What was meant to be the literary triumph of the year has turned out to be its most shocking disappointment so far. 55 years after Harper Lee published the award-winning and beloved To Kill a Mockingbird, a sequel (as it has been touted) came out this week. Mockingbird has sold over 30 million copies since 1960, and many, like me, would have encountered it as a set work in high school or university English class. Lee only ever published this one novel, but it was enough to inscribe her in the literary annals of history.
Told through the eyes of eight-year old Scout Finch, Mockingbird was a masterpiece that examined race relations in the early 1930s in America’s Deep South. Scout’s father, Atticus, became a beacon, a hero, an icon that stood against racism, by defending a black man falsely accused of raping a white woman.
When an announcement was made earlier this year that an unpublished manuscript had been found, readers sat up. The manuscript, titled Go Set a Watchman, was written before Mockingbird but features the same characters, twenty years later. When Lee sent the manuscript to a publisher, she was told to develop more scenes featuring Scout’s recollection of her childhood. This became To Kill a Mockingbird.
In Go Set a Watchman, 26-year old Scout (who now goes by her real name, Jean Louise) returns from New York to her hometown in Maycomb, Alabama to visit the ageing Atticus. Jean Louise’s older brother, Jem, a key character in Mockingbird, is dead, killed by a heart attack at 22. She’s in a loose romantic relationship with her childhood friend and father’s law partner, Henry Clifton.
Jean Louise recalls the events of Mockingbird, but here the first evidence that this manuscript is not really a sequel, emerges. While plot lines in the two books overlap in part, there are key differences in Jean Louise’s recollections of what happened twenty years ago. In Mockingbird, Atticus defends an adult black man, Tom Robinson, who’s accused of raping an adult white woman. Despite putting up a great defence, Atticus loses because of a racist jury. In Watchman, Jean Louise recalls a teenage black boy accused of raping a white teenage girl. In this instance though, Atticus wins the case.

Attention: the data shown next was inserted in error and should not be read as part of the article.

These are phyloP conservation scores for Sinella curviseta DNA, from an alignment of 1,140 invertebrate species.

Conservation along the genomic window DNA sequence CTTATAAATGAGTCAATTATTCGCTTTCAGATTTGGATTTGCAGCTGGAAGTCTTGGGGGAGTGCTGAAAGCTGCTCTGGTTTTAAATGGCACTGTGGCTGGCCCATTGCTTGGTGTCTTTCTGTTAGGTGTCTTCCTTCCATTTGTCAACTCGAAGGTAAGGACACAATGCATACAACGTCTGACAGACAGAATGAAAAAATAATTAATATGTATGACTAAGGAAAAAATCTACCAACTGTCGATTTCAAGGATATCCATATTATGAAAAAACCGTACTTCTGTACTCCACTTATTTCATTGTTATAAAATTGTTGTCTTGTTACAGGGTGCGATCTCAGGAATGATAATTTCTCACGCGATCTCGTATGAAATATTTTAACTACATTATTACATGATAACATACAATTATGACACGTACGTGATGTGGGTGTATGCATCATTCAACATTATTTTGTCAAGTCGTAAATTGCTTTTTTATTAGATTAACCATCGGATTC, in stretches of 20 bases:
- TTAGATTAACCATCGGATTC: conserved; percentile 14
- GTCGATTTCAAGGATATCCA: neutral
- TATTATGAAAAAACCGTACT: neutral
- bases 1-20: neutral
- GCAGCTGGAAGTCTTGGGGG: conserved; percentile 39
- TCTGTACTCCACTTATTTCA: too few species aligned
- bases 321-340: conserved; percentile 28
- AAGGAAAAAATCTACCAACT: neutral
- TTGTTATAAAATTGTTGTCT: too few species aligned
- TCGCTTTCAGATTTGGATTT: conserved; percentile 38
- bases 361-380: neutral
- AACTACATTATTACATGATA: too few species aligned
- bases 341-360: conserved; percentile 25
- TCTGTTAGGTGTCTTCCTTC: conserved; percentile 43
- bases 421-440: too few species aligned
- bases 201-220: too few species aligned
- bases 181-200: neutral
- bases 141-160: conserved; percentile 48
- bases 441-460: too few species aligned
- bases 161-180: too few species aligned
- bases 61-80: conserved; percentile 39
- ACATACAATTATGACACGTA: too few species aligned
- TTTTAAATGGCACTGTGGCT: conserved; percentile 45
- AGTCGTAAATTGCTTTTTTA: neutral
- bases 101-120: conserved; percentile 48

Perhaps the most important difference between the two books, and the one that has shocked fans, is Atticus’ change from the hero who believes in and defends “equal rights for all and special privileges for none”, to an entrenched racist. One person compared this to finding out Santa Claus is Satan.
Jean Louise makes the discovery after following her father and Henry to a meeting of the Maybomb County Citizens’ Council, which fights to uphold segregation and “the Southern Way of Life”, in which “no n*ggers and no Supreme Court” can tell people how to treat each other. Her shock triggers a psychosomatic response: she becomes physically ill as the cornerstone of her being is destroyed.
“She did not stand alone, but what stood behind her, the most potent moral force in her life, was the love of her father. She never questioned it, never thought about it, never even realized that before she made any decision of importance the reflex, ‘What would Atticus do?’ passed through her unconscious; she never realized what made her dig in her feet and stand firm whenever she did was her father; that whatever was decent and of good report in her character was put there by her father; she did not know that she worshiped him”.